Brian Weatherson has just posted a substantial blog entry on Types of Relativism - something I got interested in here a while ago. Brian offers a taxonomy of 18 logically possible positions, of which he thinks only eight are interesting, consisting of various possible combinations of 'Invariantist', 'Contextualist' and 'Relativist' views on three different issues: utterance content, utterance truth-value and proposition truth-value.
I was hoping I could write a post on how the six positions I talked about in my post relate to Brian's eight positions, but, after working out that Brian's III is not one of my positions - because it's not any kind of relativism-like view - I got confused by the following.
Brian's definitions of 'Invariantism', 'Contextualism' and 'Relativism' are all given in terms of the variation (or lack thereof) of some value (content or truth-value) with what he calls 'context'. I wasn't clear, though, whether this was meant to be the utterer's context, the context of the assessor of the utterance, or whether Brian intends to allow that it could be either (and/or maybe other things besides, such as subject's context). Given that he classes Cohen-DeRose-Lewis contextualism as one of the views definable in terms of his I/C/R classification scheme, I guess that utterer's context must be of importance sometimes. But in the theist graffiti case he explicitly discusses assessor's context. If we don't get clear on whose context it is that matters, surely we overlook an important dimension of variation in the various available views here.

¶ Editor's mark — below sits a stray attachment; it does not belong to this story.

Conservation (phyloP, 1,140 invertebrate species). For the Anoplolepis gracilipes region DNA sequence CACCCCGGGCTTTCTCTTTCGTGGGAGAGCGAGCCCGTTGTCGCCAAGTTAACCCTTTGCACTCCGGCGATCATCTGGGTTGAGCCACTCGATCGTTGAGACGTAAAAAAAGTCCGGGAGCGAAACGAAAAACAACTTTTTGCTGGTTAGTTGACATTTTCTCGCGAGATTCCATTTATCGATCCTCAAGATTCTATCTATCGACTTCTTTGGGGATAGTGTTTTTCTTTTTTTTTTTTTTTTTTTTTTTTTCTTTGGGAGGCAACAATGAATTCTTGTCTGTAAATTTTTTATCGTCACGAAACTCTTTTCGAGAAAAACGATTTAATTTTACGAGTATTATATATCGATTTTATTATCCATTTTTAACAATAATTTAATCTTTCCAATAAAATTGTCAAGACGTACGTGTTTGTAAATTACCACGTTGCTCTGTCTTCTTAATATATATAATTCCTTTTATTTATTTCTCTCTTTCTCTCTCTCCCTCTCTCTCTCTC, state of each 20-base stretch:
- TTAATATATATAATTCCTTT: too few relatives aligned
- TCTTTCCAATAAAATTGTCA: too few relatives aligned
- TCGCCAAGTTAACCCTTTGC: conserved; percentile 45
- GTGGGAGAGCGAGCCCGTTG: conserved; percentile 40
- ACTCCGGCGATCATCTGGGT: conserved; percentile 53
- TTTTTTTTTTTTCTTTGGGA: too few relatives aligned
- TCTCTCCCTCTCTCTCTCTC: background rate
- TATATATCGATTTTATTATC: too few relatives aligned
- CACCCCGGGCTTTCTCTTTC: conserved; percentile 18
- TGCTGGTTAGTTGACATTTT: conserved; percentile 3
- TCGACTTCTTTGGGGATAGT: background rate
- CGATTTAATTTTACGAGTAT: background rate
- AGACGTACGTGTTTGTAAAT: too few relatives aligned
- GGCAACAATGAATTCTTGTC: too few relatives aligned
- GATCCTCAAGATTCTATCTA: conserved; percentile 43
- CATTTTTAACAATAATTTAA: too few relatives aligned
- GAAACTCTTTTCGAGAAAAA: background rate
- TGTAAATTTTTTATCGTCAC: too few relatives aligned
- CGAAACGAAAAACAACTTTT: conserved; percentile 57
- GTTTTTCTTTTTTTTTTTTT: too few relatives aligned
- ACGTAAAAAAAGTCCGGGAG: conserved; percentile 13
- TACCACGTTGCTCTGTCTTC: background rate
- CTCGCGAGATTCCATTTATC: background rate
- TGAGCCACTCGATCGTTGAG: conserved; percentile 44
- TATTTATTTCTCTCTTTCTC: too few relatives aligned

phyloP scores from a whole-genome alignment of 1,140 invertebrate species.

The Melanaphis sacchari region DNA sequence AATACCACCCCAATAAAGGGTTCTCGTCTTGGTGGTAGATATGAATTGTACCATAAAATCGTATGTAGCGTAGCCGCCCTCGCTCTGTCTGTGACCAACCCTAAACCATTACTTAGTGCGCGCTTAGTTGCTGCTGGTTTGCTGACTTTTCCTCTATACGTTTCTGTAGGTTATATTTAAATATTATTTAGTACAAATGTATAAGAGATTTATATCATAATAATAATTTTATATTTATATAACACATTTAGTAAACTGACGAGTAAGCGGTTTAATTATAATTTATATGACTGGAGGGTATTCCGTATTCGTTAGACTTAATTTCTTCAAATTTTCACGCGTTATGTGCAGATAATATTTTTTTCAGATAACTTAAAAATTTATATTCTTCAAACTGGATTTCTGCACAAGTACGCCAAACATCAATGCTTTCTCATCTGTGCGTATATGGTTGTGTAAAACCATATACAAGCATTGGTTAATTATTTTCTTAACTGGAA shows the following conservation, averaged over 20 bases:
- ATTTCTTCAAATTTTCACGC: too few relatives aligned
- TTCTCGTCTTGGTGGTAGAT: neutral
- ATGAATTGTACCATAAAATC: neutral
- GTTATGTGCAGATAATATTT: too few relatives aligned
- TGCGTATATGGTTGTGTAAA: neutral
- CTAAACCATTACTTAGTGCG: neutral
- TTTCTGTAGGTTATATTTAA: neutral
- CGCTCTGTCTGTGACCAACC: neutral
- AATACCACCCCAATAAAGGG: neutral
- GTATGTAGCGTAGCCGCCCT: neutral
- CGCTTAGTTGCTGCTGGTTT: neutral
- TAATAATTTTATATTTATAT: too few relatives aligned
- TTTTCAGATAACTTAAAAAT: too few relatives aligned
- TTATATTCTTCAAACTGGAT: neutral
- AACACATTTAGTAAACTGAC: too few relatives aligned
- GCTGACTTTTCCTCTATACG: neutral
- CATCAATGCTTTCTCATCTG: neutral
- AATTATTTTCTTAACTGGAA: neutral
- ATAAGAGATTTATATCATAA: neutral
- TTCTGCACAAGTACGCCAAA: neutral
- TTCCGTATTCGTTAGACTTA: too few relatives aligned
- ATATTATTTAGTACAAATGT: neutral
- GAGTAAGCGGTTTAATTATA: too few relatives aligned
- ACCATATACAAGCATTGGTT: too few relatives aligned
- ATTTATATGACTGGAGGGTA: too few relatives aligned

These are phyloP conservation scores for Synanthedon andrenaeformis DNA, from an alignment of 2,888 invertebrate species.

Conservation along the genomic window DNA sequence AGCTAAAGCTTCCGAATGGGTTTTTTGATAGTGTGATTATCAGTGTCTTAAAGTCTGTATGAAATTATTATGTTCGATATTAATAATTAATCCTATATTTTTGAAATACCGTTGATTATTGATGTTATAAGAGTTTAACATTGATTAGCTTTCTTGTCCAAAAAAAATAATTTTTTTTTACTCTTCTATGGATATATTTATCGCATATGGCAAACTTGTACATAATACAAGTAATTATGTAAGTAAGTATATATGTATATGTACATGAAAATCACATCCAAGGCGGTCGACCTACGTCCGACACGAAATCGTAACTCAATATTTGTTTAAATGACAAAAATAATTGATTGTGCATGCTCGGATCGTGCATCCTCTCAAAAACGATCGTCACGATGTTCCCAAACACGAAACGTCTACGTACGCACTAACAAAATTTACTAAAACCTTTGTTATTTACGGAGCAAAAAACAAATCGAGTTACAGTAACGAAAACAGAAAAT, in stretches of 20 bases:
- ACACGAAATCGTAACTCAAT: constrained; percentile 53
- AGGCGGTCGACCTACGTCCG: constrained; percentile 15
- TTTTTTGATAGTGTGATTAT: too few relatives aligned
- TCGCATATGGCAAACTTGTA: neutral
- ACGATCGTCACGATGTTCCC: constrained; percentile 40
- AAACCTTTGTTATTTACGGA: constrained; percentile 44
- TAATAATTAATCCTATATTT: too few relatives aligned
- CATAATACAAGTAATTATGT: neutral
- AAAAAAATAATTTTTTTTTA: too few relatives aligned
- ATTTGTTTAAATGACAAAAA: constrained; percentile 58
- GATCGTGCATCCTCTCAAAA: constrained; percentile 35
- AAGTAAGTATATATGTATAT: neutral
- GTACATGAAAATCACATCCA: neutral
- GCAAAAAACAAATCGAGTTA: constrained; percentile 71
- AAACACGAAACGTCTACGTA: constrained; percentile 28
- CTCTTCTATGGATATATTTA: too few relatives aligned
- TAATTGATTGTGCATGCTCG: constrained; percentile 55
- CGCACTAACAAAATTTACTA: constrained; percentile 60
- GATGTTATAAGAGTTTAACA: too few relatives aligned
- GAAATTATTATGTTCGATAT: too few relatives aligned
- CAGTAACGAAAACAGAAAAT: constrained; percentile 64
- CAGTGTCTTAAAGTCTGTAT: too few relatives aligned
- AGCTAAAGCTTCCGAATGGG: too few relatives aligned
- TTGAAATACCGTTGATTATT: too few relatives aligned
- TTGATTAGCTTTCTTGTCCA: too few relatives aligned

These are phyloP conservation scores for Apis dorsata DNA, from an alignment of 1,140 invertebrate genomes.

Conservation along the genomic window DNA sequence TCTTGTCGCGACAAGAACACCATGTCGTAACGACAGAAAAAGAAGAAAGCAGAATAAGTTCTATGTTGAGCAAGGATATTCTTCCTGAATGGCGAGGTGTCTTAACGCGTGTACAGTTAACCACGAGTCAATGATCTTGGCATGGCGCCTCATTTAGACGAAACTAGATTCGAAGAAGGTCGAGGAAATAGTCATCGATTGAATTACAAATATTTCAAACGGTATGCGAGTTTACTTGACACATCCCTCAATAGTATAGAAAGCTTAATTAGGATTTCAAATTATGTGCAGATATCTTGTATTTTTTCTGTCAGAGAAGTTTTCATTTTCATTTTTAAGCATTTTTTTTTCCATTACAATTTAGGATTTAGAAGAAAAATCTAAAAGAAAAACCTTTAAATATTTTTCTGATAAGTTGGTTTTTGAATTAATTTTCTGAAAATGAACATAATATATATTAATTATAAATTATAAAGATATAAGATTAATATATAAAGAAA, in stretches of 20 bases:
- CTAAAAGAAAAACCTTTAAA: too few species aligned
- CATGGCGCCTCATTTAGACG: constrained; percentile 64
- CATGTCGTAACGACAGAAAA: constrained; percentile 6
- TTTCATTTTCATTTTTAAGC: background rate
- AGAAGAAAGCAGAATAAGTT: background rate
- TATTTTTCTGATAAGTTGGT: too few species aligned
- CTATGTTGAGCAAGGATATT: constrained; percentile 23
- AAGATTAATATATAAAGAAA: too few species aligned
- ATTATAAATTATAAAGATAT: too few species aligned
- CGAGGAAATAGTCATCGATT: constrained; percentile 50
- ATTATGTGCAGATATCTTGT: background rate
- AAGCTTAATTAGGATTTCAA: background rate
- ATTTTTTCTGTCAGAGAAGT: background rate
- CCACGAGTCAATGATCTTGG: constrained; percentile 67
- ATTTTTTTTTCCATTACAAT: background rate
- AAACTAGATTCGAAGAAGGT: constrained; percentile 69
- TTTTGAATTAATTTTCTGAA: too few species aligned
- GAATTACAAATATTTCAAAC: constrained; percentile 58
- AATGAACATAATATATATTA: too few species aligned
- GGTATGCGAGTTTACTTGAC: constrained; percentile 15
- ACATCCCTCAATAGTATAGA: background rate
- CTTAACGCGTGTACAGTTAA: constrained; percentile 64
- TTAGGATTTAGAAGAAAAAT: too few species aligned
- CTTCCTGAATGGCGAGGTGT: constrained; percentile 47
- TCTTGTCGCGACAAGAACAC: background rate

Another point: Brian's contextualist is someone who thinks that:
Any token has the same value in all contexts, but some tokens of the same type take different values
Presumably, though, the reason for calling such a view 'contextualist' is that the explanation of the difference in values is required to have something to do with context (and by my understanding of how the term 'contextualist' is generally used, this would usually be utterer's context).